y first few days in Tokyo were spent in a jet-lagged haze, dotted with recurring scenes from “Lost in Translation.” In this Hollywood dream, I was the lone blonde head in a sea of suited salarymen sitting on the subway, my mind spinning from blinking neon signs and enormous, multi-storied video screens.
In the endless cycle of semi-consciousness, night blurred into day as I lay watching the sun roll up around 4:30 in the morning. When my alarm went off, I realized that my husband, Dave, had already gotten up and showered. It was time for breakfast.
The tuna auction at Tokyo’s Tsukiji fish market begins before dawn. When the two of us arrived sometime around 5:30 a.m., the sprawling market was already in full swing. While I was still rubbing sleep from my eyes, mechanized carts and forklifts barreled down narrow aisles between stalls, threatening to run over any distracted tourist who happened to step into their path. At the back of the market, auctioneers and bidders wearing jumpsuits and galoshes crowded the cavernous auction space. At their feet, giant frozen tuna carcasses were laid out on the slippery concrete floor.
In the crowded wholesale market stalls nearby, every imaginable creature from the sea was for sale — some 450 kinds of fish and seafood in all. In a daze, we wandered up and down the tight aisles, peering into Styrofoam boxes full of sea urchins, snails and octopus parts. After an hour of ogling fish, the only reasonable thing left to do was to eat some.
Joining the line outside Daiwa Sushi — yes, there was a line before 7 a.m. — my mind filled with thoughts of delicious, fatty tuna. In Italy, when people ask what I miss most about the U.S., the first thing that comes to mind — after family and friends, of course — is sushi. In truth, I miss a lot of foods that Italians have been slow to embrace — Mexican, Thai, Eastern Carolina-style barbecue — but my most vivid cravings almost always involve sushi.
Unfortunately for this picky eater, what I faced that morning was not the typical American platter of tuna, salmon and shrimp. As a rule, I prefer not to put things in my mouth that I can’t identify — particularly raw things that I can’t identify. Nevertheless, when sitting in a closet disguised as a sushi bar with the sushi chef smiling down at you as he places said unidentifiable object on your plate, you do things you would not otherwise do.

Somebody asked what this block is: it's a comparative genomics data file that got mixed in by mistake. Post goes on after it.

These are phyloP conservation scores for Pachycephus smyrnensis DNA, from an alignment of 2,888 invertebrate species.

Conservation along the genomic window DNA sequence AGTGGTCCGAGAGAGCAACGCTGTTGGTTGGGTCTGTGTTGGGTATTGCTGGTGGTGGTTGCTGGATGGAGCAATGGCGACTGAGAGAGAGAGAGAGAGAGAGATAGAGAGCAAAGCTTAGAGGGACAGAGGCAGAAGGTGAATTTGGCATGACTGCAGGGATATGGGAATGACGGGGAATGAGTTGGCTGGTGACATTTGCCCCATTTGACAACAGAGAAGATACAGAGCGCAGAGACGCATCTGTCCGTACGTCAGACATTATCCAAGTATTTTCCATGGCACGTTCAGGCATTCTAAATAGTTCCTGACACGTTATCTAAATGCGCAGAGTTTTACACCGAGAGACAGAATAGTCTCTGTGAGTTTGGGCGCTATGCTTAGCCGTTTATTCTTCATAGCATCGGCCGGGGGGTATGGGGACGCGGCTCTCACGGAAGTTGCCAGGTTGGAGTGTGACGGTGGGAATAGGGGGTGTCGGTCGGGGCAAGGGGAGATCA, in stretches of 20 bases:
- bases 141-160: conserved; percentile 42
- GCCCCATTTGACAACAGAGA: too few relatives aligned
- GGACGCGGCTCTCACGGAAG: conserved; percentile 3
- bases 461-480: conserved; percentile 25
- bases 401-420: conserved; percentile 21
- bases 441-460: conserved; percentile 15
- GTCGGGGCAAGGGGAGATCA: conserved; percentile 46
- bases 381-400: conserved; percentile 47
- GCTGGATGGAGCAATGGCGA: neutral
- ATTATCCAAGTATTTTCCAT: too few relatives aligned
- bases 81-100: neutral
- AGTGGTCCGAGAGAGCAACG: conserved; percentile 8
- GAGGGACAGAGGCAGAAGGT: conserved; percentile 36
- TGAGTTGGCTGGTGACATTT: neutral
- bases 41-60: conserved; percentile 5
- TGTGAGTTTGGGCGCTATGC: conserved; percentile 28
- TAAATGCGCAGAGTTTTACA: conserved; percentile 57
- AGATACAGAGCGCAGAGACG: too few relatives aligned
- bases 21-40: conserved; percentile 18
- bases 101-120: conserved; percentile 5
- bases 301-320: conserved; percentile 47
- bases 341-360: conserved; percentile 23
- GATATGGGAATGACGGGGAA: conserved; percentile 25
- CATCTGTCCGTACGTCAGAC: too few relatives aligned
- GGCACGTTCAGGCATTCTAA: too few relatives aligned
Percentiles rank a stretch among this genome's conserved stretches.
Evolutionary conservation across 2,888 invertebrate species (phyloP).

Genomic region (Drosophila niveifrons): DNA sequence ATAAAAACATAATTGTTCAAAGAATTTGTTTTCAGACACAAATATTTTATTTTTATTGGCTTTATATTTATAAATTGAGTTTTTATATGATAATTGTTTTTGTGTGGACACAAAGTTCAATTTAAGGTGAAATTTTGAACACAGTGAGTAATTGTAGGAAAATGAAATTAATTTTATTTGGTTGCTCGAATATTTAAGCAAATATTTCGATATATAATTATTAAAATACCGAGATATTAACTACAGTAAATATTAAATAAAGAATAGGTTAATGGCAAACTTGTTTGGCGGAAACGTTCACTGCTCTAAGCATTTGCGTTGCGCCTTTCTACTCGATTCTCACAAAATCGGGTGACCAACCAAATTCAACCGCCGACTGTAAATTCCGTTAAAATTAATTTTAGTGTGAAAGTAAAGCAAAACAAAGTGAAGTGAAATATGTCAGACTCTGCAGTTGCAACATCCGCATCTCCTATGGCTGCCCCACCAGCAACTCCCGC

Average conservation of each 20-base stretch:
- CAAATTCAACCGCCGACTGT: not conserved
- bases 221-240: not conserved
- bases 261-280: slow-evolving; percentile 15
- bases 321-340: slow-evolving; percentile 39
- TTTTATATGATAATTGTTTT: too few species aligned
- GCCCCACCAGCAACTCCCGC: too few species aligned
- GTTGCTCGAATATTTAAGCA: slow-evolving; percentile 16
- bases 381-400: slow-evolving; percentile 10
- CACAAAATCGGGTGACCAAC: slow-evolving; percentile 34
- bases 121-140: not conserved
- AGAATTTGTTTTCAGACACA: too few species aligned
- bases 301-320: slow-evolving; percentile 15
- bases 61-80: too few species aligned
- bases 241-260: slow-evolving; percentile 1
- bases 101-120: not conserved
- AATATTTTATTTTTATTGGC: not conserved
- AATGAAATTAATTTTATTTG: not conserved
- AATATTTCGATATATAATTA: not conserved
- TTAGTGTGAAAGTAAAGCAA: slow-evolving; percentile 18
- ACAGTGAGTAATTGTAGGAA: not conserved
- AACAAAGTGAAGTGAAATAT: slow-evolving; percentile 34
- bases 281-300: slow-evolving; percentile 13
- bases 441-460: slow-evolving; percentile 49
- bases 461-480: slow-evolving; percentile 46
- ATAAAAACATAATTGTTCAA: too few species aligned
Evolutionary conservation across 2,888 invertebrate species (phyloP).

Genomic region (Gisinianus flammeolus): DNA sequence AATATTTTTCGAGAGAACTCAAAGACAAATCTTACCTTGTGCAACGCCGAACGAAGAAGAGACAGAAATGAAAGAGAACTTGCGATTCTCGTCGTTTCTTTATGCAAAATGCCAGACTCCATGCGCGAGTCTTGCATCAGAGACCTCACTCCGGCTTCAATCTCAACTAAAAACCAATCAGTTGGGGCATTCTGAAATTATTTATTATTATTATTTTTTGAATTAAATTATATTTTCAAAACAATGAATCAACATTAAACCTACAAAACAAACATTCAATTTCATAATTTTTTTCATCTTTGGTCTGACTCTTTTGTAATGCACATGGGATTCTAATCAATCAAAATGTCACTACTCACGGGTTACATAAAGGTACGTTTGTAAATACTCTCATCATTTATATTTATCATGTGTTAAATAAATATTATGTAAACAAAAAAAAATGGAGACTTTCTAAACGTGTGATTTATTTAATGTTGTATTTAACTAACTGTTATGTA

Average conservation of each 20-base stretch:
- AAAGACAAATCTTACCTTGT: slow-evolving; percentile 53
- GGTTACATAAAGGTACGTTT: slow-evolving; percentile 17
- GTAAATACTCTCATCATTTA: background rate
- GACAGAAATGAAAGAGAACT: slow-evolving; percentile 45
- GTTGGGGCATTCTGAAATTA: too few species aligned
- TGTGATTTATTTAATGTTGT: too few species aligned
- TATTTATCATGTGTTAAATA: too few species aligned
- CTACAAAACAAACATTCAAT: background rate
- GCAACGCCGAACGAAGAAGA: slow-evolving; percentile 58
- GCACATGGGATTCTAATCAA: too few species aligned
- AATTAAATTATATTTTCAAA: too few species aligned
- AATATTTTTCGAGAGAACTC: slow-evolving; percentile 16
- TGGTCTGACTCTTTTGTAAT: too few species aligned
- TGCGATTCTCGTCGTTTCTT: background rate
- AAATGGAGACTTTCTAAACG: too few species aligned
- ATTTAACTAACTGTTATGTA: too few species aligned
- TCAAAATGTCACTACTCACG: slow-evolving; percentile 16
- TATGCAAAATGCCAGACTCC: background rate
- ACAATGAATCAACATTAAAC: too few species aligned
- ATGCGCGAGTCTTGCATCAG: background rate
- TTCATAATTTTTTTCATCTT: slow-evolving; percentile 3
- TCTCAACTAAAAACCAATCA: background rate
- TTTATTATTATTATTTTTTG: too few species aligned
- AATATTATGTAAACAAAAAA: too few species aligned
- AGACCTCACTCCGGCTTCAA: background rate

To start the set meal, two pieces of tuna — one fatty and one regular — were knee-tremblingly delicious. Other less delicious items were dutifully ingested along the way, but then came the sea urchin, which looked like some combination of tongue, innards and — ok, I’ll say it — poop. Needless to say, I didn’t eat the sea urchin.
After stuffing ourselves full of sushi, Dave decided that a passeggiata was in order. The Shinjuku Gyoen National Garden turned out to be the perfect place to take one. All around the park, the last of the spring cherry blossoms swirled to the ground in a delicate flurry of pink and white petals. On the wide lawns between clusters of cherry trees, picnickers enjoyed the ethereal scenery while photography hobbyists hunted for the most photogenic blossoms. In the background above the treetops, skyscrapers hovered Central Park-style — a constant reminder of the bustling streets outside the quiet park’s walls.
A few blocks away, on Shinjuku‘s throbbing streets, the garden’s contemplative beauty quickly gave way to an entirely different kind of sensory experience. Wandering past a string of arcades, we decided to try our hand at pachinko — a game that seemed to resemble pinball. Inside the multi-level pachinko parlor, it was all blinking, neon lights and deafening noise — yet the players seemed strangely comatose. Sitting silently, side by side in front of animated screens, they guided small metal balls into specific holes with only the slightest turn of the wrist. So there sat hundreds of people, row after row, floor upon floor, like old ladies playing the slots in Vegas. As I snapped a picture, no one bothered to look up. They just continued staring somberly at the lively cartoons dancing around on their screens.